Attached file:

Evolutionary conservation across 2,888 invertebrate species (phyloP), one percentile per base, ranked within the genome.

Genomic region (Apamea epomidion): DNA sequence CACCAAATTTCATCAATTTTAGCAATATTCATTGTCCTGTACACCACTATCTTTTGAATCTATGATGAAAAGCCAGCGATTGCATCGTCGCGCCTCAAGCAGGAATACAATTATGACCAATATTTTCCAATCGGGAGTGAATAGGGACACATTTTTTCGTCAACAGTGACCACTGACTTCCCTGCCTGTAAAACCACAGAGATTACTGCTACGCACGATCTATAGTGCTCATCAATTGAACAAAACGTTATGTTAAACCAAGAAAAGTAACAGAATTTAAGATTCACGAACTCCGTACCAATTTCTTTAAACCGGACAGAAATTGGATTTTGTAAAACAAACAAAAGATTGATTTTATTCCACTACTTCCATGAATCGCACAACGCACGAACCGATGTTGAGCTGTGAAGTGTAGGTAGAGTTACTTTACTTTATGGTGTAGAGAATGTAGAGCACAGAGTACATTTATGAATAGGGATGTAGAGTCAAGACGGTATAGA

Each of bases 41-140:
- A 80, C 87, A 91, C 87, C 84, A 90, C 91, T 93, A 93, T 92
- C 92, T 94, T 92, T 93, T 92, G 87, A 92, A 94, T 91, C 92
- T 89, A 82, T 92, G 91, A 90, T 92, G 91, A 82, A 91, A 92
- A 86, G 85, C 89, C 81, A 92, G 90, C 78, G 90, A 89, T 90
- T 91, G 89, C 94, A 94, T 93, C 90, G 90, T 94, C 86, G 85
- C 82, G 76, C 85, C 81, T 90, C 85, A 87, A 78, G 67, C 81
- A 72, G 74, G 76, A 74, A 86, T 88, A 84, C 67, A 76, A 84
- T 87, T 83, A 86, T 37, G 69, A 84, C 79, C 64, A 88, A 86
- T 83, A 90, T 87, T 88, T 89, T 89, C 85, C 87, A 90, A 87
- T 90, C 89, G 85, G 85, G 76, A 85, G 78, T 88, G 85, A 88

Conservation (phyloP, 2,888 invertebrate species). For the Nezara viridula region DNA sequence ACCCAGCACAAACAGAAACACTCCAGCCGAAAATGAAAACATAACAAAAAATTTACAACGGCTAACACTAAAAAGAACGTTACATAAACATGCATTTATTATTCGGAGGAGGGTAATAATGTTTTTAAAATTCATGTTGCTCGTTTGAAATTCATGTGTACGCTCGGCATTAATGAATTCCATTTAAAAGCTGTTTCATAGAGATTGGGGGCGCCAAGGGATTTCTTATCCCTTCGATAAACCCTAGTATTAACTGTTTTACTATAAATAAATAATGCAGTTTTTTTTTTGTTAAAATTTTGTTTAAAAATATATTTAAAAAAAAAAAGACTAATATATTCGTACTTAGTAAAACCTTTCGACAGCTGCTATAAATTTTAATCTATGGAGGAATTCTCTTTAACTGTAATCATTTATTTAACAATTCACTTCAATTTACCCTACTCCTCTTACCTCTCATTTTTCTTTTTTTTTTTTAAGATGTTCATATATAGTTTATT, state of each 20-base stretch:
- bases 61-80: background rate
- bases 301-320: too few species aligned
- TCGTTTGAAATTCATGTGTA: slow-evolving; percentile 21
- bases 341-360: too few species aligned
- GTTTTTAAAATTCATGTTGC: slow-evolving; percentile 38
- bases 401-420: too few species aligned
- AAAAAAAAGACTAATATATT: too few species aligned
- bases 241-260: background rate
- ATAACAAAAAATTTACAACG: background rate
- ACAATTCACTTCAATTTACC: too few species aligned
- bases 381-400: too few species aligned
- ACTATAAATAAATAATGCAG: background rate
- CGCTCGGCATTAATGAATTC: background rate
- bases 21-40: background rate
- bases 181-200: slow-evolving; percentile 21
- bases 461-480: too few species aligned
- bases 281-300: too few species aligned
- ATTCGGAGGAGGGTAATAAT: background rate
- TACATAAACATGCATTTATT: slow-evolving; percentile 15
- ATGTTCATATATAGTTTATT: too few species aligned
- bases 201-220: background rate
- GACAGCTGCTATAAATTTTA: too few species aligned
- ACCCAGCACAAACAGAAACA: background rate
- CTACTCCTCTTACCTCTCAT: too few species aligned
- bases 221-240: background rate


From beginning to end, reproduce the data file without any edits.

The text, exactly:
Evolutionary conservation across 2,888 invertebrate species (phyloP), one percentile per base, ranked within the genome.

Genomic region (Apamea epomidion): DNA sequence CACCAAATTTCATCAATTTTAGCAATATTCATTGTCCTGTACACCACTATCTTTTGAATCTATGATGAAAAGCCAGCGATTGCATCGTCGCGCCTCAAGCAGGAATACAATTATGACCAATATTTTCCAATCGGGAGTGAATAGGGACACATTTTTTCGTCAACAGTGACCACTGACTTCCCTGCCTGTAAAACCACAGAGATTACTGCTACGCACGATCTATAGTGCTCATCAATTGAACAAAACGTTATGTTAAACCAAGAAAAGTAACAGAATTTAAGATTCACGAACTCCGTACCAATTTCTTTAAACCGGACAGAAATTGGATTTTGTAAAACAAACAAAAGATTGATTTTATTCCACTACTTCCATGAATCGCACAACGCACGAACCGATGTTGAGCTGTGAAGTGTAGGTAGAGTTACTTTACTTTATGGTGTAGAGAATGTAGAGCACAGAGTACATTTATGAATAGGGATGTAGAGTCAAGACGGTATAGA

Each of bases 41-140:
- A 80, C 87, A 91, C 87, C 84, A 90, C 91, T 93, A 93, T 92
- C 92, T 94, T 92, T 93, T 92, G 87, A 92, A 94, T 91, C 92
- T 89, A 82, T 92, G 91, A 90, T 92, G 91, A 82, A 91, A 92
- A 86, G 85, C 89, C 81, A 92, G 90, C 78, G 90, A 89, T 90
- T 91, G 89, C 94, A 94, T 93, C 90, G 90, T 94, C 86, G 85
- C 82, G 76, C 85, C 81, T 90, C 85, A 87, A 78, G 67, C 81
- A 72, G 74, G 76, A 74, A 86, T 88, A 84, C 67, A 76, A 84
- T 87, T 83, A 86, T 37, G 69, A 84, C 79, C 64, A 88, A 86
- T 83, A 90, T 87, T 88, T 89, T 89, C 85, C 87, A 90, A 87
- T 90, C 89, G 85, G 85, G 76, A 85, G 78, T 88, G 85, A 88

Conservation (phyloP, 2,888 invertebrate species). For the Nezara viridula region DNA sequence ACCCAGCACAAACAGAAACACTCCAGCCGAAAATGAAAACATAACAAAAAATTTACAACGGCTAACACTAAAAAGAACGTTACATAAACATGCATTTATTATTCGGAGGAGGGTAATAATGTTTTTAAAATTCATGTTGCTCGTTTGAAATTCATGTGTACGCTCGGCATTAATGAATTCCATTTAAAAGCTGTTTCATAGAGATTGGGGGCGCCAAGGGATTTCTTATCCCTTCGATAAACCCTAGTATTAACTGTTTTACTATAAATAAATAATGCAGTTTTTTTTTTGTTAAAATTTTGTTTAAAAATATATTTAAAAAAAAAAAGACTAATATATTCGTACTTAGTAAAACCTTTCGACAGCTGCTATAAATTTTAATCTATGGAGGAATTCTCTTTAACTGTAATCATTTATTTAACAATTCACTTCAATTTACCCTACTCCTCTTACCTCTCATTTTTCTTTTTTTTTTTTAAGATGTTCATATATAGTTTATT, state of each 20-base stretch:
- bases 61-80: background rate
- bases 301-320: too few species aligned
- TCGTTTGAAATTCATGTGTA: slow-evolving; percentile 21
- bases 341-360: too few species aligned
- GTTTTTAAAATTCATGTTGC: slow-evolving; percentile 38
- bases 401-420: too few species aligned
- AAAAAAAAGACTAATATATT: too few species aligned
- bases 241-260: background rate
- ATAACAAAAAATTTACAACG: background rate
- ACAATTCACTTCAATTTACC: too few species aligned
- bases 381-400: too few species aligned
- ACTATAAATAAATAATGCAG: background rate
- CGCTCGGCATTAATGAATTC: background rate
- bases 21-40: background rate
- bases 181-200: slow-evolving; percentile 21
- bases 461-480: too few species aligned
- bases 281-300: too few species aligned
- ATTCGGAGGAGGGTAATAAT: background rate
- TACATAAACATGCATTTATT: slow-evolving; percentile 15
- ATGTTCATATATAGTTTATT: too few species aligned
- bases 201-220: background rate
- GACAGCTGCTATAAATTTTA: too few species aligned
- ACCCAGCACAAACAGAAACA: background rate
- CTACTCCTCTTACCTCTCAT: too few species aligned
- bases 221-240: background rate